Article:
Could Syracuse actually be better without Gerry McNamara? Nobody would dare ask that question last season, but with the return of the every other key player and the addition of another top 25 recruiting class at the Big East program it sounds reasonable.
Also, can LSU and star center Glen Davis get back to the Final Four? How do the incoming freshmen in the Big East rank to previous groups? And, what can the commitments of four top 100 seniors do for a struggling Big Ten program?
The answers to these questions can be found in this week's mailbag.
The 'Cuse is returning four starters from its Big East championship team and bringing in one of the top recruits in the nation. Why isn't there more hype about this team? — Evan from Syracuse -----
The answer can be found in the one starter who isn't coming back: Gerry McNamara.
There were better players last season, but no player may have meant more to his team. The gritty guard single-handedly carried a program on the verge of heading to the NIT all the way to the Big East Tournament title. The Orange leaned on his leadership, clutch shooting, passing, savvy, hustle and pretty much every other ability a player can display on the basketball court.
Another reason is we all got a glimpse of what the 'Cuse would look like next season without their star. With McNamara trying to play hurt in the first round of the NCAA Tournament – he played just 23 minutes and shot 0-of-6 from the field – the Orange trailed 12th-seeded Texas A&M nearly the entire game and were upset 66-58.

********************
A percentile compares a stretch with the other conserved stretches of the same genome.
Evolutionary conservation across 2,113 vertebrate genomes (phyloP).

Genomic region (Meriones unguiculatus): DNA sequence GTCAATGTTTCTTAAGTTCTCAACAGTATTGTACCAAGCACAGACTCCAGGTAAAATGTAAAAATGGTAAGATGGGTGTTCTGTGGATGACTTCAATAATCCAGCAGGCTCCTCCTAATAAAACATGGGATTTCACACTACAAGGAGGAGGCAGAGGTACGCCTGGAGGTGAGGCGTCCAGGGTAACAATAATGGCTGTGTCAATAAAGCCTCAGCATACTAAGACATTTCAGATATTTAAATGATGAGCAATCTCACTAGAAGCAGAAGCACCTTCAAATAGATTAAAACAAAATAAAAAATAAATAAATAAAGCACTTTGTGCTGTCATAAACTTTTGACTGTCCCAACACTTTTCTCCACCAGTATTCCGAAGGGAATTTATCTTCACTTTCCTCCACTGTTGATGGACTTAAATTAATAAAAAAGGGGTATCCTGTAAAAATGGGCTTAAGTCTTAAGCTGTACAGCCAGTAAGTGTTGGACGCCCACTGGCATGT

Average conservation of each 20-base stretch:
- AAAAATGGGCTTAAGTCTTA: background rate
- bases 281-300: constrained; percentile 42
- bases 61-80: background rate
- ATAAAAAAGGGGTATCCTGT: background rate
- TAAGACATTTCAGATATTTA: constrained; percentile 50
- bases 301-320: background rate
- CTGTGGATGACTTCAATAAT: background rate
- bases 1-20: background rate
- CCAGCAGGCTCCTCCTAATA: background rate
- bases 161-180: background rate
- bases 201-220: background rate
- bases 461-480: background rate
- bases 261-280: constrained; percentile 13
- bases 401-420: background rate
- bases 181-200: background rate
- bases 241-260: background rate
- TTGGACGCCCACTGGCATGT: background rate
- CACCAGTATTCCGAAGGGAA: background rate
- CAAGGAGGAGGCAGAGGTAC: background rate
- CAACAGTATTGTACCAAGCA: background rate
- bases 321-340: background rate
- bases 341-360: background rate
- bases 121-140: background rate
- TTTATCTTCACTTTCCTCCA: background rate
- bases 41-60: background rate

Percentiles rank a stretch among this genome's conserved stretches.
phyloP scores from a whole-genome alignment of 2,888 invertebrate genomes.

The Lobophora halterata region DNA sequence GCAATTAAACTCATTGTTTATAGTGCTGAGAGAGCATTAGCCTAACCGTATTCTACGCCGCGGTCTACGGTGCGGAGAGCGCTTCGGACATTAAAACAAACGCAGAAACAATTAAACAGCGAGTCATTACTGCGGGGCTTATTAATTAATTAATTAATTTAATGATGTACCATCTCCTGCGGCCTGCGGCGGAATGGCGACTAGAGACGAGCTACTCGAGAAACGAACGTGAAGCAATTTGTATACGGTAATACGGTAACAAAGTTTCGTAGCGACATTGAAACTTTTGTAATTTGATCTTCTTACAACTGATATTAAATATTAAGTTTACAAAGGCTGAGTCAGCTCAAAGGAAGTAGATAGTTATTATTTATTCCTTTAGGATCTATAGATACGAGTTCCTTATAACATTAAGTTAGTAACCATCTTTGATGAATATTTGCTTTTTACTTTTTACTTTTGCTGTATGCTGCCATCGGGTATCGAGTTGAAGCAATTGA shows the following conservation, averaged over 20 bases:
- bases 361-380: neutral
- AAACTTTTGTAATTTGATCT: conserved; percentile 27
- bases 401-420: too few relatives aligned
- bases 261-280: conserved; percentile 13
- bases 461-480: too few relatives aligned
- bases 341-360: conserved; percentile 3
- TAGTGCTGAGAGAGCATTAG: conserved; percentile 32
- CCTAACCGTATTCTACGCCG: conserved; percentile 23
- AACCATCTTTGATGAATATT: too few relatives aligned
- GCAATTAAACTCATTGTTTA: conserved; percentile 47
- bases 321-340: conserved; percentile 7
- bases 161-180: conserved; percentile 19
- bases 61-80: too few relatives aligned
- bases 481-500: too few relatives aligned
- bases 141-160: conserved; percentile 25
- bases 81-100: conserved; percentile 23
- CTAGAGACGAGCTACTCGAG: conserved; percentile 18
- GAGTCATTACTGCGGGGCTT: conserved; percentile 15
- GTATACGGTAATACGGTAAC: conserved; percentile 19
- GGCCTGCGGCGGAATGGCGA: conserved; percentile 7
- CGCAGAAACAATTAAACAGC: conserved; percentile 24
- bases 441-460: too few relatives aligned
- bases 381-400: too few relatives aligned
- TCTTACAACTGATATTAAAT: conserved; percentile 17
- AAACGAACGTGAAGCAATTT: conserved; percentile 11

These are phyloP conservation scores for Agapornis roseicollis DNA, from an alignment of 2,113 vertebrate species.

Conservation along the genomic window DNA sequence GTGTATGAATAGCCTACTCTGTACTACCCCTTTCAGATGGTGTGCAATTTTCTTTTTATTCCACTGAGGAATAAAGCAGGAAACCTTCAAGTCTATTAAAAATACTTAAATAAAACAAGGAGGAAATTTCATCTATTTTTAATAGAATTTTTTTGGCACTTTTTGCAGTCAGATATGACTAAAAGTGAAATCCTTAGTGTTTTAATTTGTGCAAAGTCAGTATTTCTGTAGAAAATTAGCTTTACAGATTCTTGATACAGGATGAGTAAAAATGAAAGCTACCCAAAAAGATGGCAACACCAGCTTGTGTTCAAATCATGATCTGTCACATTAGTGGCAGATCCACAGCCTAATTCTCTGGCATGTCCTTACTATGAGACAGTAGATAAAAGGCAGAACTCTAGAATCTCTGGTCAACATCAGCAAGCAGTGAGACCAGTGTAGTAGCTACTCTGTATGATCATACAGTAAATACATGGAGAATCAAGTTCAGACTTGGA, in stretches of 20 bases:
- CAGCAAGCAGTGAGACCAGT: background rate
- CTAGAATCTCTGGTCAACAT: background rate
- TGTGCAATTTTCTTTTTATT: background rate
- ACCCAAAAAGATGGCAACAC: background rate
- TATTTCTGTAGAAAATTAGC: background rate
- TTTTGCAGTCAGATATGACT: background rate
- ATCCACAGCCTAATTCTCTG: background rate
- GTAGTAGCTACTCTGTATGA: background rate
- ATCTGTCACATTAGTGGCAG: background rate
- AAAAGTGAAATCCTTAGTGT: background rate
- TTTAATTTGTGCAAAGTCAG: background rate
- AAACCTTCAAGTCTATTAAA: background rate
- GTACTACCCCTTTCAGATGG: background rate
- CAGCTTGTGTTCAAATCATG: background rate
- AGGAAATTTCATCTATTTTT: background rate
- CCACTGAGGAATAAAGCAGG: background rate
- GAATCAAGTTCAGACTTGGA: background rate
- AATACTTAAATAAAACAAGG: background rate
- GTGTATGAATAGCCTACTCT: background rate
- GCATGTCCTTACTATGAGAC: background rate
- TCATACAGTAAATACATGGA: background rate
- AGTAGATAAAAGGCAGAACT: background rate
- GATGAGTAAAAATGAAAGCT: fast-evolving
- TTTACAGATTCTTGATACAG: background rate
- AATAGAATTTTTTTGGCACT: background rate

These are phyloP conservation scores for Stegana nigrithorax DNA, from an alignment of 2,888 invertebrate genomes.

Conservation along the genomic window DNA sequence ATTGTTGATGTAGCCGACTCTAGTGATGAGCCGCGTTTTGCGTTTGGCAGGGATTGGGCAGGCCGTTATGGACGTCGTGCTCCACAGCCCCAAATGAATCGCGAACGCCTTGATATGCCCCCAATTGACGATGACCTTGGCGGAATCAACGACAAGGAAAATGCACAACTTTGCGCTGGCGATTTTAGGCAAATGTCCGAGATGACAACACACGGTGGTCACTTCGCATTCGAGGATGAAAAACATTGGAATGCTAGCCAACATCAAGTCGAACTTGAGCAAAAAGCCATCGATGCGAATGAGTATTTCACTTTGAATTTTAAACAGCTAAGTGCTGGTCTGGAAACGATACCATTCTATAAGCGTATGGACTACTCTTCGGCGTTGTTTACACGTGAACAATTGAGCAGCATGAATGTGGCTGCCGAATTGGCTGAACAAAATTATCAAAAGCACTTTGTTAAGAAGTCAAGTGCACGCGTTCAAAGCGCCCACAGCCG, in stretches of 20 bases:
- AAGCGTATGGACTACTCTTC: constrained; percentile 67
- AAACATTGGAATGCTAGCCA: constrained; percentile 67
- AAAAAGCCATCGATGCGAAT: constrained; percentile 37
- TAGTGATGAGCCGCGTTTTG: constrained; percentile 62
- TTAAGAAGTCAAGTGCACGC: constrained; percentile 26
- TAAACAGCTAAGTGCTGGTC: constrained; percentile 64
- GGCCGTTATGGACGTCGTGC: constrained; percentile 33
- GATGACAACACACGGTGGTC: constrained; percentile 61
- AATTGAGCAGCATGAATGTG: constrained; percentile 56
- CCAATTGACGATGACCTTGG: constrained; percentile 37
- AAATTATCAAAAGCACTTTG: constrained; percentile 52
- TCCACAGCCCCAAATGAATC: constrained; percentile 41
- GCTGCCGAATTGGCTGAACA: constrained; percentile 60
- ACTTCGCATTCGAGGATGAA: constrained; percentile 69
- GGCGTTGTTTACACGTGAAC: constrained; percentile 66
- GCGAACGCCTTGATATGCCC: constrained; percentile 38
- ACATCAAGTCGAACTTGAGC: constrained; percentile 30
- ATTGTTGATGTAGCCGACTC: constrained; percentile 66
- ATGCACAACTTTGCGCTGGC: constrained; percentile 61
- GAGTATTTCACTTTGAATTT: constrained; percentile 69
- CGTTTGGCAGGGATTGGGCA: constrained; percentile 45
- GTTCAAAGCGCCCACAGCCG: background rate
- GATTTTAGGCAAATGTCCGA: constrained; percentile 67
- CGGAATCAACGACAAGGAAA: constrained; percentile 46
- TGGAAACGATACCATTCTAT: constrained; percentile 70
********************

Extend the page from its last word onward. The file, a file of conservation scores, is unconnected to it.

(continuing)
The Orange still rank among the league's most talented teams. Shooting guard Eric Devendorf was one of the Big East's top freshmen last season, and big men Terrence Roberts and Demetris Nichols have the physical tools to be the league's top inside duo.
Plus, highly touted freshman Paul Harris will make a big impact. The 6-foot-4 guard might be the most versatile player in school history, capable of playing three positions and guarding four. His toughness will be a huge asset as well.
But, the same question still lingers: Who will be the leader? The Orange have all these talented pieces, but still seem to lack one player, particularly a true point guard, who can tie it all together.
Andrew, how do you see my (LSU) Tigers doing next year? Do you think they can contend for the SEC Title and go deep in the tourney? — Patrick from New Orleans -----
Go ahead and make hotel reservations in Atlanta, site of the 2007 Final Four. But, go in early March for the SEC Tournament, because LSU won't be making it back.